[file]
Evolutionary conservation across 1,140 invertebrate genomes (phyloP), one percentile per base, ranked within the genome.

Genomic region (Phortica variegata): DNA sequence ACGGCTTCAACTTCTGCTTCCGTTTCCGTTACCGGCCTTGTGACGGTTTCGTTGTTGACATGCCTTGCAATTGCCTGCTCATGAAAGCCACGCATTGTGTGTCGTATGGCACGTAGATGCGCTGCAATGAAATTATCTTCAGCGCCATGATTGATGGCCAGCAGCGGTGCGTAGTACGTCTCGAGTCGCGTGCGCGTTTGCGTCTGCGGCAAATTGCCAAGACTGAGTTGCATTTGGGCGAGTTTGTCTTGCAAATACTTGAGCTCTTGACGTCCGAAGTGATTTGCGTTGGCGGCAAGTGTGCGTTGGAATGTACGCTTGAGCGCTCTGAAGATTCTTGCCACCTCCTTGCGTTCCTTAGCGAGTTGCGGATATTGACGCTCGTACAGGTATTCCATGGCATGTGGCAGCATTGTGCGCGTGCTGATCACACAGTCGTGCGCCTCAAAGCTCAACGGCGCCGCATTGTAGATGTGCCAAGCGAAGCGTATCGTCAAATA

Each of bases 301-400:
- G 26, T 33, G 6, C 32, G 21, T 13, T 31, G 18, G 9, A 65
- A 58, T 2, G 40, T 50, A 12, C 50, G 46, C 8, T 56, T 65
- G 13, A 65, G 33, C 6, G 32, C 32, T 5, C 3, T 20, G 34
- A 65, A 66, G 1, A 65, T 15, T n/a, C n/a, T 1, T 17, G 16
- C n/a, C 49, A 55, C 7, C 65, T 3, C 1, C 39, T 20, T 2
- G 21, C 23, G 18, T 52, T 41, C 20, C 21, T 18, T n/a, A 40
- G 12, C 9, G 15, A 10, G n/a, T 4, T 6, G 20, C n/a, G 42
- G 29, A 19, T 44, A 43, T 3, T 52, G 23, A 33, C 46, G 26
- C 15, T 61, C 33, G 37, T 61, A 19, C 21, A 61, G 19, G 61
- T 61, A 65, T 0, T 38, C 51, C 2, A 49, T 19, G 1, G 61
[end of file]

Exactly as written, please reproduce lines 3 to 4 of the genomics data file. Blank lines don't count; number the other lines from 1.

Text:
Each of bases 301-400:
- G 26, T 33, G 6, C 32, G 21, T 13, T 31, G 18, G 9, A 65